Occupiers share solidarity, get fired up for S17 with art, music

Activists take time out to type up their own Occupy story at Foley Square

by John Zangas

Washington Square Park and Foley Square were the sites of strategizing, networking and lots of creative activities leading up to S17. On September 15, the first day of scheduled activities, Occupiers gathered in Washington Square Park, where they met for direct action planning. They made signs, sang songs, ate together, participated in teach-ins, painted, chalked colorful drawings and had movement emblems silk-screened on t-shirts.

September 16 was a day of celebration and entertainment at Foley Square with a multitude of art collectives, teach-ins on social and economic justice. A cacophony of art projects mingled with voices of hope, diversity and music. A young woman held her LGBT partner’s hand, a tree of hope depicted photos of people with their written messages of a better tomorrow, a quilt was sewn, and typists wrote their Occupy stories. Retired Philadelphia police Captain Ray Lewis stood proudly in his crisp, immaculate uniform. A roving musical ensemble played long horns and drums while people trailed behind them dancing.

The afternoon climaxed with musicians performing protest songs on stage, concluding with much-anticipated Tom Morello and Occupy Guitarmy.

Police Captain Ray Lewis at Occupy Congress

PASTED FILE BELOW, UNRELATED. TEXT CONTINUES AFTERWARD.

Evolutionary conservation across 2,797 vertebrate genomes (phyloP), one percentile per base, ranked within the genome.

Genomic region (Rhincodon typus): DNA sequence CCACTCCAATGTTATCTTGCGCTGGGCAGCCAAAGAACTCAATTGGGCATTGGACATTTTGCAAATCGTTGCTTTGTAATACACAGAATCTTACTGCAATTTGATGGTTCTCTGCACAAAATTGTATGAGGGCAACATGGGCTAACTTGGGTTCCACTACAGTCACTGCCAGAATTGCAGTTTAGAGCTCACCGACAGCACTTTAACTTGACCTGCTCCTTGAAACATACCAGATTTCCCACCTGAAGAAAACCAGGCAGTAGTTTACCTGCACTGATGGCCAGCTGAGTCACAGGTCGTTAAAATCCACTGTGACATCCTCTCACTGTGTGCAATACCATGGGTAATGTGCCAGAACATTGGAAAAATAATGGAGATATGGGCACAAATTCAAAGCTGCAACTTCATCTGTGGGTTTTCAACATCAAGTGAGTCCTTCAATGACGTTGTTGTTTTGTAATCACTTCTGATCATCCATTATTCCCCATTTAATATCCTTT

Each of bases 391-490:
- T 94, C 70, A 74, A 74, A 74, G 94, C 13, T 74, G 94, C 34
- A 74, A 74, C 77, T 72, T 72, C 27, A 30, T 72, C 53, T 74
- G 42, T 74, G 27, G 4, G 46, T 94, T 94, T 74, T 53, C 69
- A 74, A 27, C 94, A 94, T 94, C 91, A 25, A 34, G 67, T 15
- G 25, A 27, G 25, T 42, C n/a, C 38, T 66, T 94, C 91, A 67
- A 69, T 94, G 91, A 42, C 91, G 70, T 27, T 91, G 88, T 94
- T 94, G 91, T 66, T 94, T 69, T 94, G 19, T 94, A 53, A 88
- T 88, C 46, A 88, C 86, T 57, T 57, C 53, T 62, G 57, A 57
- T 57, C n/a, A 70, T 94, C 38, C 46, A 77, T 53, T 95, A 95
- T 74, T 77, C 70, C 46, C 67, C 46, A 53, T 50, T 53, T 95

Occupiers surrounded retired Philadelphia police Captain Ray Lewis on the West Lawn of the Capitol this afternoon at Occupy Congress. Many thanked him profusely for his support of the movement.

Captain Lewis received much attention when he was arrested on November 17, 2011 during an Occupy Wall Street protest. He criticized Mayor Bloomberg and the NYPD for their handling of the protests and forceful tactics in evicting OWS from Zuccotti Park.

Dressed in his police uniform and sunglasses, Captain Lewis chatted with attendees and took pictures with them as the wind blew across the muddy West Lawn. He offered candid opinions and full-throated support of Occupy.

“I am here to further show solidarity with the Occupy movement,” emphasizing that by attending he sought publicity for Occupy and not for himself. “I am in full agreement with the declarative statements [of Occupy Wall Street] as posted online,” he said.

There had already been two confrontations with Capitol police earlier in the day. Many protestors were openly antagonistic. I asked him what he thought when he heard them yell, “Fuck the police!”

“I fully understand,” he said. “They are so sensitive to evil and corruption in government. They tried working within the system and with Obama.”

He continued by harshly assessing President Obama. Following Obama’s election, “What did we get? One of the biggest political betrayals in history. He’s nowhere near the president he said he would be.” He added, “He’s nothing more than a black George W. Bush.”

He praised all the alternative media arising from the Occupy movement and stressed the necessity of bypassing mainstream media. “What you’re doing is so important,” he said. “We didn’t have this during the Vietnam War.”